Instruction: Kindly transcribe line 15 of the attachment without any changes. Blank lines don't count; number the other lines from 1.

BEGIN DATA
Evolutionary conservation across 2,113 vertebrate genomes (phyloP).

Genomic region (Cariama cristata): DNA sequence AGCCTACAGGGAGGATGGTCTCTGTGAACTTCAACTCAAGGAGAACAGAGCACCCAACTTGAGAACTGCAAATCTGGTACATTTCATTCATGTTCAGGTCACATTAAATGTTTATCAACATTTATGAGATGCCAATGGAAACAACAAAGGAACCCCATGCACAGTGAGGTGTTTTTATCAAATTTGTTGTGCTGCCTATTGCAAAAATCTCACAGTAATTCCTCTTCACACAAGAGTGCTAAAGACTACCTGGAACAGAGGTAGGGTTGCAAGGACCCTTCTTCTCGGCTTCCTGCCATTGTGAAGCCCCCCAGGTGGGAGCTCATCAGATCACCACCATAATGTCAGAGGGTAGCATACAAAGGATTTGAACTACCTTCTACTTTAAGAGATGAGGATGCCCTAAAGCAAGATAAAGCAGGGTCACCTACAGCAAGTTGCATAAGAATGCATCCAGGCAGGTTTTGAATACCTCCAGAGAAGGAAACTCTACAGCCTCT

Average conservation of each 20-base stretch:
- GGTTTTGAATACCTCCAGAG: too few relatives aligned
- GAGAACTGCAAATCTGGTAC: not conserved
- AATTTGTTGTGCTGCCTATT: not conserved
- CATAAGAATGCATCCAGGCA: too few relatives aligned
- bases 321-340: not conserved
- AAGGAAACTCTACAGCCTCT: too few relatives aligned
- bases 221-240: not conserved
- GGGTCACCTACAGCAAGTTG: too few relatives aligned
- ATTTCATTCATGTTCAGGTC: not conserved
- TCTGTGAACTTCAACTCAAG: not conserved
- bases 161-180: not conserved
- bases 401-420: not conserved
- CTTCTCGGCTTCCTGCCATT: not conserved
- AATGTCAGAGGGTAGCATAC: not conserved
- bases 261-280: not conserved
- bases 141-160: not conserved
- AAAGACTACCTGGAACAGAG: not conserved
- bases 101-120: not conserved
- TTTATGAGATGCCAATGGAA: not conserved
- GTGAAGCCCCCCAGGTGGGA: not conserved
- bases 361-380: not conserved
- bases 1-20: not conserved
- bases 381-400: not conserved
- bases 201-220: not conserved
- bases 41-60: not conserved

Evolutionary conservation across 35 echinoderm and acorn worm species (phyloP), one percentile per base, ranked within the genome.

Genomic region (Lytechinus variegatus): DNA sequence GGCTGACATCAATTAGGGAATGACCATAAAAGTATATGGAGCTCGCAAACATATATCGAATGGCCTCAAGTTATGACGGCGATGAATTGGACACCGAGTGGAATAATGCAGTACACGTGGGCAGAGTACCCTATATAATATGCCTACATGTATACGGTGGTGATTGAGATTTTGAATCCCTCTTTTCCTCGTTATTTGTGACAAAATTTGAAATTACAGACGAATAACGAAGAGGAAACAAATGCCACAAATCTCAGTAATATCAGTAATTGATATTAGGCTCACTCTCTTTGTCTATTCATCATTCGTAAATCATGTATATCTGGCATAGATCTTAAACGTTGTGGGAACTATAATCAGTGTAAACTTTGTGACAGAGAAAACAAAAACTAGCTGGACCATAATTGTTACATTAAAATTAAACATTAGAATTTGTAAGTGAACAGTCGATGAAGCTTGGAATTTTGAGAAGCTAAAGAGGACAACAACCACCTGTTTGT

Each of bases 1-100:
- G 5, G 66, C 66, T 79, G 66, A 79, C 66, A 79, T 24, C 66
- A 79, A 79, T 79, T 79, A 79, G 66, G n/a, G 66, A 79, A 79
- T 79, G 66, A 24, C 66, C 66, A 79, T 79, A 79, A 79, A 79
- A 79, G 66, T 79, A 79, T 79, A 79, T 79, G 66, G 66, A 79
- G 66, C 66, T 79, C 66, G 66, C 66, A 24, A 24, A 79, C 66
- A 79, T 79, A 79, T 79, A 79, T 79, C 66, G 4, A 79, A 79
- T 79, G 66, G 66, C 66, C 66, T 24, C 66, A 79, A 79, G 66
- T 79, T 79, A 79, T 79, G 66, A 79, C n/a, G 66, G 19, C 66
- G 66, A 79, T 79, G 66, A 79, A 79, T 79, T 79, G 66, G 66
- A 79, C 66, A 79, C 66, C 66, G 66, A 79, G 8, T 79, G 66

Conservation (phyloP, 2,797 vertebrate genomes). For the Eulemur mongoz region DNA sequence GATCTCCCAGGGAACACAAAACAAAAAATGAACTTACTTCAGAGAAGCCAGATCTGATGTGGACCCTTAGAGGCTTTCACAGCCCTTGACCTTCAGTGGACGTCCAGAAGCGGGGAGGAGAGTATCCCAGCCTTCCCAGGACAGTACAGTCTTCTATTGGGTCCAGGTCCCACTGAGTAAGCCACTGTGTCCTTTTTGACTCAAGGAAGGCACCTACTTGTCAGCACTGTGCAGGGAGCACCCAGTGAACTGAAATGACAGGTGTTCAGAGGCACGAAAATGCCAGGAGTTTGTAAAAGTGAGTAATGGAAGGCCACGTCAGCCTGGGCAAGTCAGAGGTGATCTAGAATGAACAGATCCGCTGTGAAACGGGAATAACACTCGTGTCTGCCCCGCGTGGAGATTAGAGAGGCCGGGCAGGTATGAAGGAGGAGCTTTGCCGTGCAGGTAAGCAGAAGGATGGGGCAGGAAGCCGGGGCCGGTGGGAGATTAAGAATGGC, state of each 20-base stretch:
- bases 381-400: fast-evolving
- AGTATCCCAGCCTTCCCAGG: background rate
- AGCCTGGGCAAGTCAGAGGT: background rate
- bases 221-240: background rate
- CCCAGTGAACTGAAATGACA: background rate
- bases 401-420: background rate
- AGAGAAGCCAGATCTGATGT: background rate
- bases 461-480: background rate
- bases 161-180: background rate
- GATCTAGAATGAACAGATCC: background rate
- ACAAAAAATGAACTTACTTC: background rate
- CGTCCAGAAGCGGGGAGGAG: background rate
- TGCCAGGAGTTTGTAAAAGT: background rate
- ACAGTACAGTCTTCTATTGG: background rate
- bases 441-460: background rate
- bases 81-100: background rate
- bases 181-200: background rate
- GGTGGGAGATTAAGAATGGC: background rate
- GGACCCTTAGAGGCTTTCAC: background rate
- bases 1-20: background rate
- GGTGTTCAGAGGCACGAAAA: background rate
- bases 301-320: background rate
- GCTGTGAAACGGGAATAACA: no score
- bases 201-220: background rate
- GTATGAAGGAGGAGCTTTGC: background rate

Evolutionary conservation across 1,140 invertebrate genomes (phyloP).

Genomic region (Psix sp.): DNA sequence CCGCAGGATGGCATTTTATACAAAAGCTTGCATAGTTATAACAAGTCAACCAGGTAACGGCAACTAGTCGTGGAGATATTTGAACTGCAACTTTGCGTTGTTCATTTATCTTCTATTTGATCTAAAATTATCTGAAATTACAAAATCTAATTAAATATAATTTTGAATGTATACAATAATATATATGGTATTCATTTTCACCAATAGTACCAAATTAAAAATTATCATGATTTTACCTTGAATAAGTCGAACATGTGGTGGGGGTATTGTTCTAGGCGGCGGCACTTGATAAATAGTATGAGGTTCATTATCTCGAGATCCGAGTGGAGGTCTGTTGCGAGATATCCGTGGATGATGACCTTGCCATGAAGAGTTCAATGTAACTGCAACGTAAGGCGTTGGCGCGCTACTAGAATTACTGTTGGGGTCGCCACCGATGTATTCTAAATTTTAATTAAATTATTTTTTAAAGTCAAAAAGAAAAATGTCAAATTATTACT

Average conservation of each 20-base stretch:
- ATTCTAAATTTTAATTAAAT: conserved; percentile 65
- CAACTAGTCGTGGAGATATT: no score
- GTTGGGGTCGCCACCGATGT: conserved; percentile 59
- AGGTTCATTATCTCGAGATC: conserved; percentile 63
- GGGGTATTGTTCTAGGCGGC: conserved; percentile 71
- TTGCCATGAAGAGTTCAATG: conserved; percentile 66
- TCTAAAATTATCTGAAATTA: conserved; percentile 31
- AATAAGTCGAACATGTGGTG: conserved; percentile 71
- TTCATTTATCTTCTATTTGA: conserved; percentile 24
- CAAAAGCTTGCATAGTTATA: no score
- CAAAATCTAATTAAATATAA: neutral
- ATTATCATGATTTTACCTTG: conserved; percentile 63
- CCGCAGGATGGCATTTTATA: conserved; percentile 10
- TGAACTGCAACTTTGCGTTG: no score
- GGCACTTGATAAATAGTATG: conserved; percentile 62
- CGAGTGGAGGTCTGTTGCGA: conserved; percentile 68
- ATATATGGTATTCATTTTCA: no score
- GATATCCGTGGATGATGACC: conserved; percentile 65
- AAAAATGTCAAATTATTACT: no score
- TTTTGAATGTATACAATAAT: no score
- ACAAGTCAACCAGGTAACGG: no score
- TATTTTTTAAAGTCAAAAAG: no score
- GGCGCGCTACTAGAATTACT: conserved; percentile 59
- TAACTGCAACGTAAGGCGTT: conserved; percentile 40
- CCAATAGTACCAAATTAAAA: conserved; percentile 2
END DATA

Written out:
- bases 401-420: not conserved